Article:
Why employee wellbeing is more critical in uncertain times

By Lesley Cooper, WorkingWell
With the impact of financial worries on employee engagement a concern for leaders, WorkingWell’s Lesley Cooper recommends a proactive wellbeing framework

The turbulent economic climate and the pressures associated with rising costs have uncovered new challenges for leaders, who are vital to supporting employees through challenging and uncertain times.

While mental health and wellbeing will already be high on most leaders’ agendas, the implications of financial struggles will further burden many employees, exacerbating existing wellbeing issues. 

The impact of financial worries on employee work and engagement is a concern for leaders with a recent study finding that one in four employees believed that money worries affected their ability to do their work. This included those on higher incomes.  

To make employees feel safe and to maintain a productive workplace, leaders must establish a proactive wellbeing framework with which they can guide employees. 

Here are five key things to consider: 

1 Identify employee needs

A well-thought-out wellbeing strategy must effectively address the needs of those it is designed for. Tailoring your wellbeing strategy based on employee feedback should be a fundamental step in its creation. 

Leaders must practice active listening and take on board what employees are saying with empathy. Surveying employee needs will help establish the most effective strategy possible that aligns with the needs that they have expressed to you. This serves a dual purpose of informing wellbeing frameworks, while also encouraging employees to open up, and help them in feeling seen and heard. 

2 Create a psychologically safe space

The creation of a psychologically safe space is key when addressing employee needs, as the process requires them to feel that they can be open and honest without judgement or negative consequences.

Personal discussions about mental health or financial struggles can be embarrassing and uncomfortable topics for employees to discuss with senior leadership. It should be approached with the utmost understanding and empathy. Remember that as a leader you do not need to have all the answers to solve the problems brought to you by employees. You just need to be available, present, and able to signpost appropriate support.

3 Build supportive communities 

Support should be available from the top but should also be encouraged throughout the organisation between colleagues. Meaningful relationships in the workplace can significantly impact an individual’s ability to cope through the support of those around them. Open communication between employees builds connections, challenges stigmas around mental health, and builds communities. 

Not everyone has the same natural levels of resilience or approaches to managing stress. For employees who are struggling, hearing from those around them can encourage the learning of healthy habits and coping mechanisms based on peer advice. Leaders should be vigilant that the processes circulating between employees are healthy and will not spread bad habits.

4 Promote healthy boundaries

Many people have developed unhealthy working habits over time, and so will not manage pressure and protect themselves from burnout. When faced with overwhelming responsibilities and stress, many employees will overwork and not know when to slow themselves down.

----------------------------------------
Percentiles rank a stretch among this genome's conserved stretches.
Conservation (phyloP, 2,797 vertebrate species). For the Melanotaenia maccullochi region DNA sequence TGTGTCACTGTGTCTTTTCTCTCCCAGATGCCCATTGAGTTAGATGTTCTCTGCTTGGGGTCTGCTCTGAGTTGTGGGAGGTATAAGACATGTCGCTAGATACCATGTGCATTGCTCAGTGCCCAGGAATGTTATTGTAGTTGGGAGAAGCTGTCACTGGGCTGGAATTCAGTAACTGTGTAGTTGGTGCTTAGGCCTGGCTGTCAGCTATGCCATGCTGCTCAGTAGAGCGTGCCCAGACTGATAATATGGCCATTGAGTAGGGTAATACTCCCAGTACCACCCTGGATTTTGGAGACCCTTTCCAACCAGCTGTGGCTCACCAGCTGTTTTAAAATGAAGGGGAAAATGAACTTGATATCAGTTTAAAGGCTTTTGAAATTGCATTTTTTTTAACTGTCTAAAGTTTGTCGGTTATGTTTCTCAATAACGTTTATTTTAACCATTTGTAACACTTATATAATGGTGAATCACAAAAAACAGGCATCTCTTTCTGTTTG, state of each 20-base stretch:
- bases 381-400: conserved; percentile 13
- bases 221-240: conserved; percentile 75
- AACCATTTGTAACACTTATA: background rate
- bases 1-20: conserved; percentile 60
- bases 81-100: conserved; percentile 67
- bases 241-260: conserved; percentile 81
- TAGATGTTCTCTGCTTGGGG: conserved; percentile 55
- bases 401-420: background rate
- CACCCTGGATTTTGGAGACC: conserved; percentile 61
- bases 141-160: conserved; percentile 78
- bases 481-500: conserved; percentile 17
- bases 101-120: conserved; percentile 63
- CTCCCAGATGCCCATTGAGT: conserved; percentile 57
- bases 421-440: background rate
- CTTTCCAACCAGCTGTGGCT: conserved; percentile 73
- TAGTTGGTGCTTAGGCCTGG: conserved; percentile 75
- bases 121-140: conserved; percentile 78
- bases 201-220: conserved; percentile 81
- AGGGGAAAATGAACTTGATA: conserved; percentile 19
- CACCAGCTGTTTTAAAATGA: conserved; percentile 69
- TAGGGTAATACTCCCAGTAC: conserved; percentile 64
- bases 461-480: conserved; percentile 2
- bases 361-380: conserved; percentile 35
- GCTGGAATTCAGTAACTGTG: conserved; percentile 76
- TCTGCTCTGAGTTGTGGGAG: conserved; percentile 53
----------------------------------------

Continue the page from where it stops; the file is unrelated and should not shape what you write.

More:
This can become particularly severe when people are experiencing exacerbated pressures in their personal lives, such as personal finances. To avoid energy and output depletion across the workforce and a potential decline in mental wellbeing, boundaries must be actively encouraged.

Healthy boundaries must be encouraged and maintained as an integral part of company culture. Leaders can set precedence for this through establishing their own boundaries and protecting them. Through setting a positive example, healthy working habits will flow throughout the organisation. If employees do begin to show signs of burnout, for example being obviously fatigued, detached, or cynical, it is important to act quickly and offer support. 

5 Offer accessible support services

Both internal and external support must be signposted to staff. While leaders and HR departments have a duty of care to staff, professionals such as counsellors and psychotherapists should also be accessible who can offer expert advice and toolkits for coping with wellbeing issues. For help specified to financial concerns, organisations such as the Money and Pensions Service offer free and impartial financial advice through MoneyHelper, and should be promoted to staff. 

As well as being heavily signposted, it is vital that support services are easily accessible. When organisations bury support services deep in bureaucracy, help is limited due to the lack of swift access when people need it most. 

A proactive wellbeing framework that encourages a safe and supportive company culture will help leaders take preventative measures rather than reactive. Addressing wellbeing issues before they become urgent is crucial in maintaining a safe and productive workforce. 

About Lesley Cooper

Lesley Cooper is a management consultant with over 25 years’ experience in the design and delivery of all elements of employee wellbeing management programmes. In 1997 Lesley founded WorkingWell, an award-winning specialist consultancy that helps companies to manage workplace pressure in a way that facilitates growth and development. WorkingWell was shortlisted for “Best Wellbeing Service Provider” at the Great British Workplace Wellbeing Awards 2021.

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